Cameron-Brooks Outlook on the Future
My previous blog post focused on the impact of the recession on Cameron-Brooks. Now, I want to share with you insights about the future. I am not an economist so I am not predicting the macroeconomic future, but I do listen carefully to our clients who represent numerous industries, and I want to share a few key observations.
More of our clients are seeing their specific economic conditions stabilizing and are experiencing upward trends in business and revenues. They are using these indications to justify increased recruiting from Cameron-Brooks. I spoke to one recruiter a few weeks ago who told me he has an open position and he must hire because the workload has increased where his current team cannot meet customer demand.
I still hear numerous Human Resource professionals talk about their retiring leadership problem, meaning they have many seasoned managers who will be retiring over the next 5 to 10 years. The economic changes of the last year have not changed the fact that there are 76 million Baby Boomers many of whom are in leadership positions in business. Though some may have delayed retirement because the stock market dented their retirement savings, this only means they will delay for a few years, but not indefinitely. In the book First Break All the Rules, Marcus Buckingham with the Gallup Poll said it takes a minimum of 5 years just to start making an impact in a career and hit your stride. Company managers and Human Resource personnel understand this and know they have to recruit leaders today to be their future leaders tomorrow, assuming positions vacated by the Baby Boomers. As we approach the August Career Conference we are noticing more companies addressing the “grey haired” problem, and recruiting to fill open positions to meet current business goals.
Recently, a recruiter told Chuck Alvarez, “I need leaders to be on board in 2009 or 2010 to experience our current challenges. The experience that a JMO could get in 2009 and/or 2010 could be worth 5 years of experience in normal times. The current challenges are unprecedented, and experiencing them will provide experience that may never again be duplicated.” I never had thought of it that way. Even though the economy appears to have improved, they view the upcoming leadership challenges as invaluable for development and making a long term impact in their organization. As in the military, one cannot overstate the value of combat experiences in developing future General officers.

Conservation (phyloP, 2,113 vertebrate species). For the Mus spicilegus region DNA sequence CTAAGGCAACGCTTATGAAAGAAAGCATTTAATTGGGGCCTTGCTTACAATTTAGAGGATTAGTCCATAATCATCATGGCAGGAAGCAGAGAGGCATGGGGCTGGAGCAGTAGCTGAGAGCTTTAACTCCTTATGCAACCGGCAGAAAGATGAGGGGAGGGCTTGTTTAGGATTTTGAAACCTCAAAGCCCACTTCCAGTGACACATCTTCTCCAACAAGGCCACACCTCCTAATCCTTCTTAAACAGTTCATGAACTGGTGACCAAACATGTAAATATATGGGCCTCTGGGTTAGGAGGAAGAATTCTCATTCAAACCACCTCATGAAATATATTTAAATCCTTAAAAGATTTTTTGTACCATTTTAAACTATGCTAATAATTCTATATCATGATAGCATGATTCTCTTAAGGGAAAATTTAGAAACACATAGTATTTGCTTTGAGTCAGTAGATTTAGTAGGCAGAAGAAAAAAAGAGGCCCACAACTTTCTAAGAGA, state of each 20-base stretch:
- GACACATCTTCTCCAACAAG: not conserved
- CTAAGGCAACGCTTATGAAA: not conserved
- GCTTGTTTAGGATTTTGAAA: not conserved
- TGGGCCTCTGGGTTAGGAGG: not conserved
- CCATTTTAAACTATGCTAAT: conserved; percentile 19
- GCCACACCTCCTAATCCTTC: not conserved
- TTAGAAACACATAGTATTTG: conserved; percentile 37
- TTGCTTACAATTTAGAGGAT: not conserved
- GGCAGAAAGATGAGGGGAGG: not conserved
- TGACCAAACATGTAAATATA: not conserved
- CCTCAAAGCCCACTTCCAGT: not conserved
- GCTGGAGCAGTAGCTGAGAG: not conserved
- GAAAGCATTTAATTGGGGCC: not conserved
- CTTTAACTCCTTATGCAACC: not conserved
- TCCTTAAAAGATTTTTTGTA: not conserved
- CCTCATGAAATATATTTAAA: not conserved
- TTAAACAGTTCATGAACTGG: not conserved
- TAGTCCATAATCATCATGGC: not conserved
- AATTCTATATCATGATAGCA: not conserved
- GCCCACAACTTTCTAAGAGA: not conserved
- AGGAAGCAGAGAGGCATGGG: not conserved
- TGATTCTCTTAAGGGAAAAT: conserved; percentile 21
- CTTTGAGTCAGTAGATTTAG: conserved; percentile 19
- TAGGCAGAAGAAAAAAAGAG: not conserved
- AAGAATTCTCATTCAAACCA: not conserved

I hear many JMOs say that their career goal is business but that they want to wait because a career search today seems risky. I understand that, and it can be risky if it is taken lightly or without a plan of action. Scott LePage outlined career risks in his blog post “Got Career Security?” (http://blog.cameron-brooks.com/2009/06/15/got-career-security/). The point he made is that the market is less risky now that it has deflated, than it was when it was inflated prior to 2009. As in the stock market, the time to buy a stock is not necessarily when it is flying high, but rather when it depreciates to a reasonable level and has the strong potential to grow.
I also hear some JMOs with strong interest in business say they are getting pressure from parents, spouses or other advisors to stay in the military for job security reasons. Everyone has to live their life and pursue their own goals. It is important to listen to others and take counsel, but it is also important to get the facts on your own marketability as well as market conditions to make your own decision. As I wrote in the previous blog post, we have openings and in fact, our biggest challenge at this time is finding more qualified candidates. If you are willing to prepare and work hard to succeed, and you want a career in business and will be patient in your career search, there are numerous good reasons to explore a career transition to business today. Companies like candidates who have a plan of action to lead their lives, make decisions, and go after their goals and dreams. It takes a lot of commitment, and it’s not easy, but anything worth something has never been easy.